A recent revision of the EU Brussels I Regulation includes some drastic changes with important implications for owners, charterers and other parties looking to arrest vessels or attach other assets in EU jurisdictions.


The Brussels I Regulation provides uniform rules throughout the European Union on international jurisdiction and the recognition and enforcement of civil and commercial judgments. The revised regulation, which came into effect on January 10 2015, introduces an important change. Under the new regulation, it is now possible to enforce throughout the European Union provisional measures granted on the basis of an ex parte application by a party in any individual member state. The revised regulation effectively makes it possible to attach assets anywhere in the European Union if parties include a choice of forum clause in their contracts that confers jurisdiction on the Rotterdam court.

The Netherlands is widely recognised as a ship arrest haven and its procedural law provides an effective means by which to obtain security in advance of main proceedings against a debtor. Security can be obtained by seizing any of the debtor's assets on the basis of a pre-judgment attachment order. Another option is to levy a third-party attachment which blocks all payments by the third party to the debtor. These pre-judgment attachment orders can be obtained in a matter of hours in case of particular need and can be used to obtain security or to exert pressure on the debtor to make payment and thus avoid starting main proceedings against the debtor.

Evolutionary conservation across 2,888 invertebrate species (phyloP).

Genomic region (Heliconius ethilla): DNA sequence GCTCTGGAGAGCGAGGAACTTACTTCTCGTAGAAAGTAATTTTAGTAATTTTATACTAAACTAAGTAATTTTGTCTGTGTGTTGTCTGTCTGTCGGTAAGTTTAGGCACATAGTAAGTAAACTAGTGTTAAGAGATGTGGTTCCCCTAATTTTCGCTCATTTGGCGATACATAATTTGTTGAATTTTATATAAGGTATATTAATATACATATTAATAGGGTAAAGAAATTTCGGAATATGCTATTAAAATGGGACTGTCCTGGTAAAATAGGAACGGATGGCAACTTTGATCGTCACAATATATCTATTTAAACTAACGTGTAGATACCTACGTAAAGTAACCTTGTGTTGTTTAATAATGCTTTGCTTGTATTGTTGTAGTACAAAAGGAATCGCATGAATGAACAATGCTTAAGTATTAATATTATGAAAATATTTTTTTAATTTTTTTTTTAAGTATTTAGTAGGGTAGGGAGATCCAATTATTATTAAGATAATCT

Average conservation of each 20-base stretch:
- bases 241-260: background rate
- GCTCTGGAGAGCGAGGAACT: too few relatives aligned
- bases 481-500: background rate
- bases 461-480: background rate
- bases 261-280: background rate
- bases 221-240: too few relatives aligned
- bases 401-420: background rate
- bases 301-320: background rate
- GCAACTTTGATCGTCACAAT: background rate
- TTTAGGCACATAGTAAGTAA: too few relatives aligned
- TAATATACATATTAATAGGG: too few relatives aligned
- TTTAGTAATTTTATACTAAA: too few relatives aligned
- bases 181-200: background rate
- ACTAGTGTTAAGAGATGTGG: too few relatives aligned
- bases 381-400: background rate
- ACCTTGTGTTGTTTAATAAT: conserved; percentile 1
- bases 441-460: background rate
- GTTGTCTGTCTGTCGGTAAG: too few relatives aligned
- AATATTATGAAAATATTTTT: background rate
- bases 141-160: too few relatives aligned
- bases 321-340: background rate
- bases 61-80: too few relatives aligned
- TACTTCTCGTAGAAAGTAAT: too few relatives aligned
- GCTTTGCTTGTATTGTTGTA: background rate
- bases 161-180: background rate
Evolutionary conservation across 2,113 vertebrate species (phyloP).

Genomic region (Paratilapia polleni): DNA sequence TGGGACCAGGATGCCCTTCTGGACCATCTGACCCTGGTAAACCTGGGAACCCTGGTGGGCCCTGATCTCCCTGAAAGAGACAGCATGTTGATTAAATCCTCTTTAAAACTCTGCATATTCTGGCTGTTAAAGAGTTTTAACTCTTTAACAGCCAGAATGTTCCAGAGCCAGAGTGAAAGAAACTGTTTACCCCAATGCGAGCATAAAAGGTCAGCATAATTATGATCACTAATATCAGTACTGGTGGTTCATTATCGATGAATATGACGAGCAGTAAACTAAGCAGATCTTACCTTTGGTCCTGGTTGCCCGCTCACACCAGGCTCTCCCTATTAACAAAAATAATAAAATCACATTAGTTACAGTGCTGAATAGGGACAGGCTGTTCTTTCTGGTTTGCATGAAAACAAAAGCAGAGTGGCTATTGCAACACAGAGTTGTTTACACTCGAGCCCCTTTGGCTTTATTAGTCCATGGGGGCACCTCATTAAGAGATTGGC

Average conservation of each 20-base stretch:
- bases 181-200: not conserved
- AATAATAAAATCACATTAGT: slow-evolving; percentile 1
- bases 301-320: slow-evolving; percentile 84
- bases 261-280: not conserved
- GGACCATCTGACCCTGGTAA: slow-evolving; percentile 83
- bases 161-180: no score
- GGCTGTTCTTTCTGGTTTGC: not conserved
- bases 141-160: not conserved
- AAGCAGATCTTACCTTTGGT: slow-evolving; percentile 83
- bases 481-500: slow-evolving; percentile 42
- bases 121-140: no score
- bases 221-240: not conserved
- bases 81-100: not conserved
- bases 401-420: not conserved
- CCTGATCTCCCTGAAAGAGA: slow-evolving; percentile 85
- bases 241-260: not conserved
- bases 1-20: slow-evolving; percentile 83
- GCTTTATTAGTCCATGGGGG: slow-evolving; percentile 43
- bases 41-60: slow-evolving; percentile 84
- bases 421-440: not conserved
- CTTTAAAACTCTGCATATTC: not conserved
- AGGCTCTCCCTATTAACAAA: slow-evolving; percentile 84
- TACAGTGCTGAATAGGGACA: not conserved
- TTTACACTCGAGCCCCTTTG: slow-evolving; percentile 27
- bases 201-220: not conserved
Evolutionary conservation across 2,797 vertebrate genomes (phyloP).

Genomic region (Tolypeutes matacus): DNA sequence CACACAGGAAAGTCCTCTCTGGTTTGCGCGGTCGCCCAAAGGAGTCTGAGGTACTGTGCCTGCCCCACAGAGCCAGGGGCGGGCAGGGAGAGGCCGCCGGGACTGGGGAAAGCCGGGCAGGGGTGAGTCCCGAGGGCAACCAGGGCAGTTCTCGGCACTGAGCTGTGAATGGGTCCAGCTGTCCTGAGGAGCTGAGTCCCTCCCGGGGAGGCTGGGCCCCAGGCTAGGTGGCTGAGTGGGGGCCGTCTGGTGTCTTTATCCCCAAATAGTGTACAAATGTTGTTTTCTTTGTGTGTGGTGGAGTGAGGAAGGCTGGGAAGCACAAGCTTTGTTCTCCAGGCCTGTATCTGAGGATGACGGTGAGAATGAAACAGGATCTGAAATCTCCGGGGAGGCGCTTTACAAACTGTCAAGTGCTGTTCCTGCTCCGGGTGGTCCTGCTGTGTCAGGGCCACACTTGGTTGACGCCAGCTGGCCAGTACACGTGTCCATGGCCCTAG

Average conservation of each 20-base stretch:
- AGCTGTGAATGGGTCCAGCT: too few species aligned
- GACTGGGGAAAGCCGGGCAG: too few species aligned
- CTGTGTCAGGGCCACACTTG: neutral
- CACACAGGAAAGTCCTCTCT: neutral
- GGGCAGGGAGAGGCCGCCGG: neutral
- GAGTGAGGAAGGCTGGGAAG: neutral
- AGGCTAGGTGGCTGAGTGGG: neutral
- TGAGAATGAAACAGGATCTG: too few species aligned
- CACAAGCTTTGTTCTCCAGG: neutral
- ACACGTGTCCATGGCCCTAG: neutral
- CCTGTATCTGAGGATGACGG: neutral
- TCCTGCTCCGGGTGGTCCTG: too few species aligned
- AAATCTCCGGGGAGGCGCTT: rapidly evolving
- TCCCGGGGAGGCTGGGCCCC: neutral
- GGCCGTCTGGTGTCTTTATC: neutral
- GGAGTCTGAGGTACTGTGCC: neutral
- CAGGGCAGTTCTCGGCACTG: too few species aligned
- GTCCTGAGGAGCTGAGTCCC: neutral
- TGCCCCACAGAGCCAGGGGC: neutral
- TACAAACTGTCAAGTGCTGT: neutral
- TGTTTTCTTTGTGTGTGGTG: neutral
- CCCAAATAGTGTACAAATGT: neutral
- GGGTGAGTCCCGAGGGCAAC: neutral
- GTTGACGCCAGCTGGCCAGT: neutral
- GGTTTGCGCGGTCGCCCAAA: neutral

The new Brussels I Regulation effectively means that the whole of the European Union is now a potential ship arrest haven for parties that initiate action through the Rotterdam court. The only proviso is that the Rotterdam court have jurisdiction on the merits of the claim.

The willingness of the Rotterdam court to allow seizure of assets in EU member states other than the Netherlands was underlined earlier this year when the court granted leave to arrest the pusher-barge Navin 24 in either Germany or Austria in a dispute involving the non-payment of hire under a time charter. Jurisdiction was based on a choice of forum clause in the time-charter, which vested jurisdiction to the Rotterdam court.

Including a choice of forum clause in contracts which confers jurisdiction on the Rotterdam court greatly assists in securing the enforcement of contractual rights against unwilling debtors. The Rotterdam court can, and has shown that it will, issue orders for an arrest not only in the Netherlands but also in other EU member states.

For further information on this topic please contact Haco van der Houven van Oordt or Bart-Jan van het Kaar at AKD by telephone (+31 88 253 50 00) or email (hvanoordt@akd.nl or rbvanhetkaar@akd.nl). The AKD website can be accessed at www.akd.nl.

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